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Can radios become viable computers? (Part 2: Here’s what we found from our spares!)

Hello again fellow fixers and readers! While the weather was colder than we would have expected for this time of the year lately, we had a fairly busy workshop session with supporting the local community in fixing technological troubles.

So last week, we gave an overview about radios and how they work, and why upcycling them by adding functionality beyond their originally designed purpose is worth doing as a project. And of course, the beauty of upcycling a radio is putting together a great build that makes effective use of the available space and gets around different design and structural quirks!

We initially set about looking for suitable candidates for our project on eBay, where there are numerous different makes and models of radios to choose from, ranging from some vintage devices to modern radios that just prematurely stopped functioning properly. And there were some rather stylish models that we could have picked up, such as a John Lewis Octave DAB+/FM/internet radio that could potentially be awesome as a home theatre PC.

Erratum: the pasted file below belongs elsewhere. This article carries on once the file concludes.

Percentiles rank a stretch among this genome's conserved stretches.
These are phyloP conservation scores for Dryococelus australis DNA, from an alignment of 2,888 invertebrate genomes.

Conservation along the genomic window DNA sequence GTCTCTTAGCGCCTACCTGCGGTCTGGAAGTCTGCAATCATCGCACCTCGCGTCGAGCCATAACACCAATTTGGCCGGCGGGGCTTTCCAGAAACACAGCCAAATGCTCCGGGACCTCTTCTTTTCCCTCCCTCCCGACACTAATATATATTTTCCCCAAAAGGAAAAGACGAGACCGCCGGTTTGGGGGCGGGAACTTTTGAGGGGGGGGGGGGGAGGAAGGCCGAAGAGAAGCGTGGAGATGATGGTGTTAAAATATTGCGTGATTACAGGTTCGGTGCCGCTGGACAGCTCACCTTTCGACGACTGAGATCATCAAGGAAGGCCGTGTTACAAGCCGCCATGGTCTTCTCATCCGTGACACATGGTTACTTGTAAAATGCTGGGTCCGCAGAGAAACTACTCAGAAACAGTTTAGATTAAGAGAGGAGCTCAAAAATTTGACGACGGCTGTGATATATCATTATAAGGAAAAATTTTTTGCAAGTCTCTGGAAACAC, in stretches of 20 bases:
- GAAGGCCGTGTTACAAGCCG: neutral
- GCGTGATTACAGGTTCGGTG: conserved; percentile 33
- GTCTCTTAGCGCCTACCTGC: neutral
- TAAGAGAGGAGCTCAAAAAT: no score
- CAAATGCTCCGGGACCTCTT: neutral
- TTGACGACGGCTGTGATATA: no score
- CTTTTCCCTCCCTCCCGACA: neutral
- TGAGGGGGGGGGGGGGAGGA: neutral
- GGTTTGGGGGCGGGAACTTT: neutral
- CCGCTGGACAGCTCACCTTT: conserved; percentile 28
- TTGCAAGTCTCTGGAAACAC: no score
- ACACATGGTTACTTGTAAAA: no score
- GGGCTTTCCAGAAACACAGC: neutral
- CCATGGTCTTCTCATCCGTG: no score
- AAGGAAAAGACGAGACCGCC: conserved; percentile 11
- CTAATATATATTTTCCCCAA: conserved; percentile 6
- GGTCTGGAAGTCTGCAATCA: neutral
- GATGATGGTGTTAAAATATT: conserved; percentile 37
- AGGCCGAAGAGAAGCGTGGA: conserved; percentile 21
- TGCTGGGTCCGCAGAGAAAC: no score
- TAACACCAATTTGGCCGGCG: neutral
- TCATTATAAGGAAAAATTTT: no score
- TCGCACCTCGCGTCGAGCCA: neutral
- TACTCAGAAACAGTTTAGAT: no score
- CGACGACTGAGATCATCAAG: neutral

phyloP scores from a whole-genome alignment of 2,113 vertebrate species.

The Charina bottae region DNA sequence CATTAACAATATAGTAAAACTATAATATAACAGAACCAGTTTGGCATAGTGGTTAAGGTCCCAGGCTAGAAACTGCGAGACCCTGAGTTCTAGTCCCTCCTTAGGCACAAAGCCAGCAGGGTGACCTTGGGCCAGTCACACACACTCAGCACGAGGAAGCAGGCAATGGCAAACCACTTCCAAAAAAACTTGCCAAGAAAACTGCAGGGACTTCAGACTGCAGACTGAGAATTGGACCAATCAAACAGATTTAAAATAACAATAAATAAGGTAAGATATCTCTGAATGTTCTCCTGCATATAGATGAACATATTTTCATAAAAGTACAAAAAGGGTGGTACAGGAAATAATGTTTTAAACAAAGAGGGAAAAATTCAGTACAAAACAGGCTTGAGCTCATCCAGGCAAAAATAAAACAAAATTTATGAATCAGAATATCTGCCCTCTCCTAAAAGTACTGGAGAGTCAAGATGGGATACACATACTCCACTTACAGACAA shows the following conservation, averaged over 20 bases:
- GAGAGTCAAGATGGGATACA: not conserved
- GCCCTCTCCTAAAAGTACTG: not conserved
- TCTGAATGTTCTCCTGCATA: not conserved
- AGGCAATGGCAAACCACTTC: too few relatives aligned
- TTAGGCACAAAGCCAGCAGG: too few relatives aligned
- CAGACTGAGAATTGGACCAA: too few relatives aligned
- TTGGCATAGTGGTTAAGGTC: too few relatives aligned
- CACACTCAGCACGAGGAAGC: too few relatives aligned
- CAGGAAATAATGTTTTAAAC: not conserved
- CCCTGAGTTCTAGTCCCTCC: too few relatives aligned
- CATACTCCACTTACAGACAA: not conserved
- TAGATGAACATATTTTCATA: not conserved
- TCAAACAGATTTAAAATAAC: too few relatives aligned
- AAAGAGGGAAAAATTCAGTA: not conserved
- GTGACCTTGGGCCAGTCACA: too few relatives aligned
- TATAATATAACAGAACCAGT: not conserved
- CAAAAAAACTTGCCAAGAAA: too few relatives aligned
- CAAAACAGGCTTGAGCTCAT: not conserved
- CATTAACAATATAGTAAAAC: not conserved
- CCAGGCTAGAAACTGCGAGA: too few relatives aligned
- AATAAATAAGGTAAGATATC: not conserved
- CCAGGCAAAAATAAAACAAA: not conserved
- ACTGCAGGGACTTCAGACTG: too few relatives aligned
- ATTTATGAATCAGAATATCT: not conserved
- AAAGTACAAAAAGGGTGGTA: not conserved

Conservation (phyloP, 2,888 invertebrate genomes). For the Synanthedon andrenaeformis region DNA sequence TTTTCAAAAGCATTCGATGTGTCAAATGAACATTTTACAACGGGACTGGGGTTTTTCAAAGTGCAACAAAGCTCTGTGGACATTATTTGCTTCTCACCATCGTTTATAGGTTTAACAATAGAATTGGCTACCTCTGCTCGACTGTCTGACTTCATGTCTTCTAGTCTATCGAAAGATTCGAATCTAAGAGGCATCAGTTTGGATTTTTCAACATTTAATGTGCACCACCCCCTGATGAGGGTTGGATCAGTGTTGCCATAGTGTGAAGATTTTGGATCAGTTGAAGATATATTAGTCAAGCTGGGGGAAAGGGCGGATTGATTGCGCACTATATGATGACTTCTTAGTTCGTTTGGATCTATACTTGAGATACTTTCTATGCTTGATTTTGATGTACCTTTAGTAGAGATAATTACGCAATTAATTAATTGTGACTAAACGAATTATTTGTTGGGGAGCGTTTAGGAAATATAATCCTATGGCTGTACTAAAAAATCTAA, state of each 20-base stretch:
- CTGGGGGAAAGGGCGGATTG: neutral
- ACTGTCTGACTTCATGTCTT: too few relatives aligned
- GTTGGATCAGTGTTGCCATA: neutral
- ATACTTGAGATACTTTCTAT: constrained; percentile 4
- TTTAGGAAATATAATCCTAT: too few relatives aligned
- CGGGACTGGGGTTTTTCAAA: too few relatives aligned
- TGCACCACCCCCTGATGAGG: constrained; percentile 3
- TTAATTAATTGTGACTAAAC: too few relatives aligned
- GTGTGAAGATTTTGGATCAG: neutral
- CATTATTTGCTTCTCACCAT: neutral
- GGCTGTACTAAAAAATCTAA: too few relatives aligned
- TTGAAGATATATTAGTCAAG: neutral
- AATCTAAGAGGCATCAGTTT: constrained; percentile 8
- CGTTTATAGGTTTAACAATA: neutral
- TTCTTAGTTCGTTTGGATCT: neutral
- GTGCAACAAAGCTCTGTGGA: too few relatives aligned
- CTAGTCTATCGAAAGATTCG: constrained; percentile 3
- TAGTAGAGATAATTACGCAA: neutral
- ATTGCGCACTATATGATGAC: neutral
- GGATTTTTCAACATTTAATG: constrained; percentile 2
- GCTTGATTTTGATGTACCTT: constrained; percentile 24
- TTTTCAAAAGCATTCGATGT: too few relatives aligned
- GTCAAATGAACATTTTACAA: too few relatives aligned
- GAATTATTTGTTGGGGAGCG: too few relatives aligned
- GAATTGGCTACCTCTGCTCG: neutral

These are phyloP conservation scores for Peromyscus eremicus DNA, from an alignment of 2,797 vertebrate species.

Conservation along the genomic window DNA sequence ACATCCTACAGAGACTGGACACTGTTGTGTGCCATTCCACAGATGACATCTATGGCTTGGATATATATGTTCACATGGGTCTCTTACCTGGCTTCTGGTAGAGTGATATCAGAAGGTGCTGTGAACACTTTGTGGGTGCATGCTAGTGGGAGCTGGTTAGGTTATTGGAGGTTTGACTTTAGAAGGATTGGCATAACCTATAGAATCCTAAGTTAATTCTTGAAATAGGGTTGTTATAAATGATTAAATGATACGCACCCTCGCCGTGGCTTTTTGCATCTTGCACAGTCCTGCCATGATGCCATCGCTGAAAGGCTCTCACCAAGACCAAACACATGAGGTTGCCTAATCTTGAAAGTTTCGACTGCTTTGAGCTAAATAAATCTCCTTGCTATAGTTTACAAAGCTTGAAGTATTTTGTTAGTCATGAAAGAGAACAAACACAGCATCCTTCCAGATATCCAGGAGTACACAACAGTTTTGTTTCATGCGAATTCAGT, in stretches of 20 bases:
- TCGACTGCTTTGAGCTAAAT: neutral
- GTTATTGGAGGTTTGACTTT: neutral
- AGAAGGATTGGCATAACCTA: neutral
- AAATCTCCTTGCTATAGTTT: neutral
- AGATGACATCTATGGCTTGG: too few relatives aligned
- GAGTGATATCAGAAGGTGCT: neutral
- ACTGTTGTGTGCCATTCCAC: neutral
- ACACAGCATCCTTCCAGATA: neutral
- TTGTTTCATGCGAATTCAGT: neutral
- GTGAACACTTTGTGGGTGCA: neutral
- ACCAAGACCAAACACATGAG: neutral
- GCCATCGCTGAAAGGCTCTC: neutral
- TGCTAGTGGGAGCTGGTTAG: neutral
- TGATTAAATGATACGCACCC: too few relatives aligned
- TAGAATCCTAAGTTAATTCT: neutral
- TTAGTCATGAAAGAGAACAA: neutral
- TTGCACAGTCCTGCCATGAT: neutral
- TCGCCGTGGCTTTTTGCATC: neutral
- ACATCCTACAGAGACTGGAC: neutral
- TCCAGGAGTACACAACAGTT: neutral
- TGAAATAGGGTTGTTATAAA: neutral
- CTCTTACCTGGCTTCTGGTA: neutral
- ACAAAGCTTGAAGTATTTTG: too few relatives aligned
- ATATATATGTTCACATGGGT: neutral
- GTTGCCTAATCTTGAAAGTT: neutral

But then Gareth decided to go rummaging through our spare parts and equipment pile for any radios that would make for good candidates as a radio-computer build – mind you, better for all that stuff to be put to good use then be left as magnets for dust! And here is what he found:

This is a Hitachi CX-76B portable radio and CD player. It is a fairly bulky unit that can receive FM/MW/AM radio broadcasts, and can play MP3 files written on CDs. We noticed that the bottom cover for the batteries (and it takes eight size C batteries in order to function as a portable radio!), and that the antenna was broken, so we would not have been able to receive FM radio broadcasts even after getting it working.

And this is a Morphy Richards 27024 radio, which is a bit more compact. This was more-or-less a jack of all trades radio for its time, that was able to receive radio broadcasts across AM, FM, DAB and DRM. There are fewer physical buttons and control knobs on this radio, which could make it easier to repurpose for adding some computer-related functionality.

For the next part, we will focus on the Morphy Richards 27024 radio, where we open it up, have a look inside to see what components we will be dealing with, and see which parts we want to keep (and of course which parts we’ll try to put to good use elsewhere!). Then we’ll decide what kind of radio-computer build that we will make this radio into.

So until next time, stay safe, keep calm and just keep on fixing!